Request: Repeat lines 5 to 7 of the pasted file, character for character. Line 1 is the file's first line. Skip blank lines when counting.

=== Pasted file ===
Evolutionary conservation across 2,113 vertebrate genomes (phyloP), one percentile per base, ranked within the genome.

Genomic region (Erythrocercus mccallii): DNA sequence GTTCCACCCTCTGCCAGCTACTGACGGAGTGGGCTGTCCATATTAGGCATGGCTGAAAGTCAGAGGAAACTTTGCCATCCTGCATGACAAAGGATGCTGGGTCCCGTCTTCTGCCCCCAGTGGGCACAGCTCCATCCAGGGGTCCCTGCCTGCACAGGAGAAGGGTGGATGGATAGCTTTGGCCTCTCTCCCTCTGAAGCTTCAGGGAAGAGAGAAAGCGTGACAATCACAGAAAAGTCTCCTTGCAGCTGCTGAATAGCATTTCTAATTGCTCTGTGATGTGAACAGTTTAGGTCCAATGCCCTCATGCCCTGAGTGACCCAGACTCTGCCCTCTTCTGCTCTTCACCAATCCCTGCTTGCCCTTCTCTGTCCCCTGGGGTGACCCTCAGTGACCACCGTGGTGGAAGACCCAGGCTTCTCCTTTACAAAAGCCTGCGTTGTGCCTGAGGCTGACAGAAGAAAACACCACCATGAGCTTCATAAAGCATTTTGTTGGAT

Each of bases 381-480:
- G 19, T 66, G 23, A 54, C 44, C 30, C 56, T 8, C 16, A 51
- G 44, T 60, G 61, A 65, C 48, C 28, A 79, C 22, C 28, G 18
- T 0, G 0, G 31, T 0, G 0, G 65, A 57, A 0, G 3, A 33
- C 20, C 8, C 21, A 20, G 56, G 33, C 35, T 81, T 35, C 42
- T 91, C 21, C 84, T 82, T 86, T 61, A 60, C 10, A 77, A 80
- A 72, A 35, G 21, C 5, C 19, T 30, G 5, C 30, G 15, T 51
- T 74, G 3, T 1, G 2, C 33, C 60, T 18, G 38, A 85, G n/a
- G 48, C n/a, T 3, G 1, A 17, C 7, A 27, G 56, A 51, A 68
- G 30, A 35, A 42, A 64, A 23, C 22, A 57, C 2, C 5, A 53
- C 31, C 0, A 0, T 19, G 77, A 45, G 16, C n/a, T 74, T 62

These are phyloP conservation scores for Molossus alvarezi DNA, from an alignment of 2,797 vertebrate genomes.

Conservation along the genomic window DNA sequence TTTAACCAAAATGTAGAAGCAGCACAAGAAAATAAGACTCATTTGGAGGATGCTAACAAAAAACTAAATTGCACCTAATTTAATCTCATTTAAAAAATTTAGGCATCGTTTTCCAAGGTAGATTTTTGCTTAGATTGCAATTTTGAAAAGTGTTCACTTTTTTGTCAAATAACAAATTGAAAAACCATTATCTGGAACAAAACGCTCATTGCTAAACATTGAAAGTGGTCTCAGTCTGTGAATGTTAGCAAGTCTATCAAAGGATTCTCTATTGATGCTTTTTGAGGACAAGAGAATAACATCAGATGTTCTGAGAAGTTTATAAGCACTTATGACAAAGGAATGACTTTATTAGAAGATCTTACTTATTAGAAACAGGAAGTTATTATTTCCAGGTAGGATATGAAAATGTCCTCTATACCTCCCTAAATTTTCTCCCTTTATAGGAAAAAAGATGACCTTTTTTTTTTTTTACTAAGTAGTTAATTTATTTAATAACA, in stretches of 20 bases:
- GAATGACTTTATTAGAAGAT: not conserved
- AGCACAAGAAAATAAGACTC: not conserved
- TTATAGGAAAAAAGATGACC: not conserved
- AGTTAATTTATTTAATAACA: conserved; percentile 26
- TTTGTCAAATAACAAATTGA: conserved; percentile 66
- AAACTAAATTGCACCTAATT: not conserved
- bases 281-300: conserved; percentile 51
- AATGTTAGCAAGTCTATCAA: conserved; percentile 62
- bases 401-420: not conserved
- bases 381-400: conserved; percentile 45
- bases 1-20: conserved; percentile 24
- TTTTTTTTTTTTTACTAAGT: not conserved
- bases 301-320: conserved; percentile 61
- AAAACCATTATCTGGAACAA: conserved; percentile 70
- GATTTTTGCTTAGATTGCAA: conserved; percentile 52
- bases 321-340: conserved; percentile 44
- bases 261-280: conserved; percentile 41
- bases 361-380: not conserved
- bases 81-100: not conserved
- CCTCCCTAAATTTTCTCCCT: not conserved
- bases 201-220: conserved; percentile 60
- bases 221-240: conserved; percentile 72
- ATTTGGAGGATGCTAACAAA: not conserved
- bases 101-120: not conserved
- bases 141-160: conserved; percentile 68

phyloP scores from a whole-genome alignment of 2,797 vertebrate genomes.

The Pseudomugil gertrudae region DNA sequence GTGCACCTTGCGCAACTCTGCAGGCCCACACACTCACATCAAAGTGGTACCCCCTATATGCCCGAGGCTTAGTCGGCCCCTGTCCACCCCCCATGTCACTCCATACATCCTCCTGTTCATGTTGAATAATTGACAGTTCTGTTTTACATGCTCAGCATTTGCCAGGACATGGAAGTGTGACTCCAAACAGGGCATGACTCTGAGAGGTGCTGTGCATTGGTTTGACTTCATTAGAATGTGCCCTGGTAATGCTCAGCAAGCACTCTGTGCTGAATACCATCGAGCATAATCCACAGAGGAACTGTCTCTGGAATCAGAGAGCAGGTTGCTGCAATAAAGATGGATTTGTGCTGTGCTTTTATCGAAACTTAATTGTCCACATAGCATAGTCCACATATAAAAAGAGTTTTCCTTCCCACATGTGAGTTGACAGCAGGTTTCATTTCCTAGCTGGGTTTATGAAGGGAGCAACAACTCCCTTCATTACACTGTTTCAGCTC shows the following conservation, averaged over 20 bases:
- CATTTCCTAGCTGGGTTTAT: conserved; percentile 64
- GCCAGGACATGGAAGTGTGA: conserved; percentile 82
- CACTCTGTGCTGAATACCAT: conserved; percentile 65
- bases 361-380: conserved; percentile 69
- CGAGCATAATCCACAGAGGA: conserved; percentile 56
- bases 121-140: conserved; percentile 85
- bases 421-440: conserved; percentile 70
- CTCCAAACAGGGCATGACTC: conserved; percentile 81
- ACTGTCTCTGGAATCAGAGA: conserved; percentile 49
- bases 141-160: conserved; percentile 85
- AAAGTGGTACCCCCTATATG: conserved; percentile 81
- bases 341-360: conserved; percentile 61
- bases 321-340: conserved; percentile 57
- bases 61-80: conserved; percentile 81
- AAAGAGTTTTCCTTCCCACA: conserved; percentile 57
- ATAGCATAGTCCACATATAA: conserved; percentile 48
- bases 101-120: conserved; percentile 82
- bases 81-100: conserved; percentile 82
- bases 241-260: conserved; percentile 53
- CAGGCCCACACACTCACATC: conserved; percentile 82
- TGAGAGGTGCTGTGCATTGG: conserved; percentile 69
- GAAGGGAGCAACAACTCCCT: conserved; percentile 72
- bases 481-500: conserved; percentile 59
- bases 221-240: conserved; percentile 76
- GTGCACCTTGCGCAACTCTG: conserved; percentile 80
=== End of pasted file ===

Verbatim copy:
- G 44, T 60, G 61, A 65, C 48, C 28, A 79, C 22, C 28, G 18
- T 0, G 0, G 31, T 0, G 0, G 65, A 57, A 0, G 3, A 33
- C 20, C 8, C 21, A 20, G 56, G 33, C 35, T 81, T 35, C 42